Qatar Tries to Convince Syrian Opposition to Attend Geneva II

Qatar officials attempted - unsuccessfully - to convince Syrian opposition to accept UN conditions for Geneva II conference.

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Dalit Halevy, Tova Dvorin ,

Syrian supporters of the Al-Nusra group
Syrian supporters of the Al-Nusra group
AFP photo

Khalid bin Mohammad Al Attiyah, Qatar's Foreign Minister, is reportedly meeting in Istanbul this week with members of the Free Syrian Army in an attempt to present a united front between Arab leaders in advance of the United Nations' upcoming Geneva II conference, which will attempt to begin peace talks between Syrian President Bashar Assad and military leaders of the opposition. 

The Qatari FM conducted meetings today (Monday) with the Arab League, Qatari media outlets report, which were not attended by the representatives of two major terror groups reported to be supporters of Al-Qaeda, the "Da'as" and "Al-Nusra" factions, which constitute major military powers in the largely decentralized Syrian rebel forces.  

The Qatari FM also reportedly met with Syrian Muslim Brotherhood representative Riyadh Al-Shaqfa, in a successful attempt to convince the organization to join Qatar in spearheading efforts to mediate and end the Syrian conflict. Qatar has called for an immediate halt to the ongoing and bloody violence in Syria and the transfer of power from President Bashar Al-Assad to a transitional authority.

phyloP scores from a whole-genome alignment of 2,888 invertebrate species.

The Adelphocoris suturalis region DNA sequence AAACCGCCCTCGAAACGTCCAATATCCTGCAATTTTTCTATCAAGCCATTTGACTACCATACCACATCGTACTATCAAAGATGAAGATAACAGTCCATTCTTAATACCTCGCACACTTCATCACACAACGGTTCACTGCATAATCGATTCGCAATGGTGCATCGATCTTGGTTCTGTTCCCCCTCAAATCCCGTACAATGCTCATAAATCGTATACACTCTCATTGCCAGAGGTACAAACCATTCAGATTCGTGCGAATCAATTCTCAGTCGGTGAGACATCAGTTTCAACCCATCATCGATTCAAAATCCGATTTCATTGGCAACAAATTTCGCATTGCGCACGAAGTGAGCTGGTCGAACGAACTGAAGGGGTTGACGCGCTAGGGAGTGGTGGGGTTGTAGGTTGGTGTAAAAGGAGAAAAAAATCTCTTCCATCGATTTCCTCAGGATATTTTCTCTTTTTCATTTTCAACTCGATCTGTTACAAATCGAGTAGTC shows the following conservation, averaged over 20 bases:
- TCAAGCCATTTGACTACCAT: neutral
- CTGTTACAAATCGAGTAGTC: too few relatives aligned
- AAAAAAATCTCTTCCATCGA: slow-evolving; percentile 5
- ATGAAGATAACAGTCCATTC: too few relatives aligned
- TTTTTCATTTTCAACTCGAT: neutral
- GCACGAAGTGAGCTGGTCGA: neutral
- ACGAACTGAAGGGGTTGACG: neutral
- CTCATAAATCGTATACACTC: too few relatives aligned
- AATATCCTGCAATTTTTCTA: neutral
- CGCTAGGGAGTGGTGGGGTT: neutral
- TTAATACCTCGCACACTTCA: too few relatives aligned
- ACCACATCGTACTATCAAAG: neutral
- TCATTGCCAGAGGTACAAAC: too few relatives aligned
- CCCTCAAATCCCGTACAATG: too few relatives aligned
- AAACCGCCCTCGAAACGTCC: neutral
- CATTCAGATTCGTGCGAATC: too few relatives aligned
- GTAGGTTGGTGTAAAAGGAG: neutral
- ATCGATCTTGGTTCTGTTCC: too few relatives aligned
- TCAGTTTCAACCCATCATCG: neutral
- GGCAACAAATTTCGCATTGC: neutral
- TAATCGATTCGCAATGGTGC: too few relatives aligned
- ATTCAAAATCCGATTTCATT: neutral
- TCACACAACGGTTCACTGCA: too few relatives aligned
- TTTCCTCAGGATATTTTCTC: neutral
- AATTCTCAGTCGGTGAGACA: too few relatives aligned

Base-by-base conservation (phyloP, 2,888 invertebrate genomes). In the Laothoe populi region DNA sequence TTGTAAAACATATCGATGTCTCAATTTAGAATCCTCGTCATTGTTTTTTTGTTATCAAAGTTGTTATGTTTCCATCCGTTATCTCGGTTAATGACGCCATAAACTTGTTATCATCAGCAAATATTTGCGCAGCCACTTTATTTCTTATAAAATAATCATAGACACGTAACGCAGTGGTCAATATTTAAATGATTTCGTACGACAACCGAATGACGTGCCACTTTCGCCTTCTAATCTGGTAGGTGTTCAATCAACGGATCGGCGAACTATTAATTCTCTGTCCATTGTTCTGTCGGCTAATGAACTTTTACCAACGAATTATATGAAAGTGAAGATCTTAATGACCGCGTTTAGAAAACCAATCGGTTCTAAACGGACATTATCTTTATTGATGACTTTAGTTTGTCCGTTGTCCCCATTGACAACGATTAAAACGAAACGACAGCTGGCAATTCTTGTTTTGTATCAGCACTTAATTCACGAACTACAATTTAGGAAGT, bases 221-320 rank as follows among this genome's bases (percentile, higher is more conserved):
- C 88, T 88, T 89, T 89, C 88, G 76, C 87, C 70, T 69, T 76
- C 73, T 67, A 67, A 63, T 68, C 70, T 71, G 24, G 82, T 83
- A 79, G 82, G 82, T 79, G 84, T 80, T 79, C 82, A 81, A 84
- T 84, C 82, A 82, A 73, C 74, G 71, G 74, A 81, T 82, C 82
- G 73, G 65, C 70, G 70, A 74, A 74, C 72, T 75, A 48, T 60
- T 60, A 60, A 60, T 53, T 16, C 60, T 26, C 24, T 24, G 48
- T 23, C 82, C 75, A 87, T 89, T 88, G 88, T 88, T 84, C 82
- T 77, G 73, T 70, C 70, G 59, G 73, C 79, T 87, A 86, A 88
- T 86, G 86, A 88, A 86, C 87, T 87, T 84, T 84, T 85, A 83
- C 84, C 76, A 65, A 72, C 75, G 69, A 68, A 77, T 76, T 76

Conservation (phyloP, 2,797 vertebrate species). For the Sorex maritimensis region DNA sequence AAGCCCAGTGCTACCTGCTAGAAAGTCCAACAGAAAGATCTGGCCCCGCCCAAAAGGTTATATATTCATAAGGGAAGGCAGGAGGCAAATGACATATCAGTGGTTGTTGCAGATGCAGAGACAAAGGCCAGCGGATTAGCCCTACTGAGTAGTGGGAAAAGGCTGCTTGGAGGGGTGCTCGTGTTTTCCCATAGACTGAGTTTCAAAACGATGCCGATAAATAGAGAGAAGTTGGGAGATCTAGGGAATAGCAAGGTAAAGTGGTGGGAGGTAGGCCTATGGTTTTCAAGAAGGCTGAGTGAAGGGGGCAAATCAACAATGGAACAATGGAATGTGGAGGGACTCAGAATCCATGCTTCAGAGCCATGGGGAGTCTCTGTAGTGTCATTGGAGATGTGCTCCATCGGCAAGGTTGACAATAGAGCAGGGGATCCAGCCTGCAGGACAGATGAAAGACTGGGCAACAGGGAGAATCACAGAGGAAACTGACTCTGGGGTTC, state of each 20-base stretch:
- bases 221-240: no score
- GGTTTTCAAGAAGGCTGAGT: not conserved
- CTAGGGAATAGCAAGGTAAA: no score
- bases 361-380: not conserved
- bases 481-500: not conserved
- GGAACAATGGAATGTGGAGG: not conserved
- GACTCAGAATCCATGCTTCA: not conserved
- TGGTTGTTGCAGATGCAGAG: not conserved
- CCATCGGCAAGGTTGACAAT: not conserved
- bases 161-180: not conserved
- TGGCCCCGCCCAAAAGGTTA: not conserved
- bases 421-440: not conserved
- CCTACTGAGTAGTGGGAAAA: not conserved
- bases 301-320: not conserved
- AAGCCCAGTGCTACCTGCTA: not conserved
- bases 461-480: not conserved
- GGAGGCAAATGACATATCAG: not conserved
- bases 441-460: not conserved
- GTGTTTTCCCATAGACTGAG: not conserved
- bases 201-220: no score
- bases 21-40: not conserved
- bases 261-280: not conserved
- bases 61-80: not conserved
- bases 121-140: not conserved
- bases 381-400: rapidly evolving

Qatar plays a major role in supporting the rebel forces, including the Muslim Brotherhood forces, which constitute an unofficial branch of the Syrian National Front. The sheer number of different Islamic forces operating in rebel camps, and reluctance by those groups to accept foreign intervention (i.e. an internationally chosen Syrian "Coalition") to solve the ongoing civil war, makes it difficult for international efforts to succeed to end the conflict, which has already been estimated to have killed about 120,000 Syrians and to have displaced between 2-3 million. 

Tensions between various Islamic groups run high in the rebel camps, often leading to bloodshed between various factions. Syria’s civil war, originally a struggle between Syrian President Bashar Al-Assad’s regime and rebels trying to oust him, has now escalated into a series of different conflicts between warring factions, including clashes between Kurdish and (largely Arab) Islamist groups in the north, as well as infighting between various Arab rebel factions elsewhere in the country.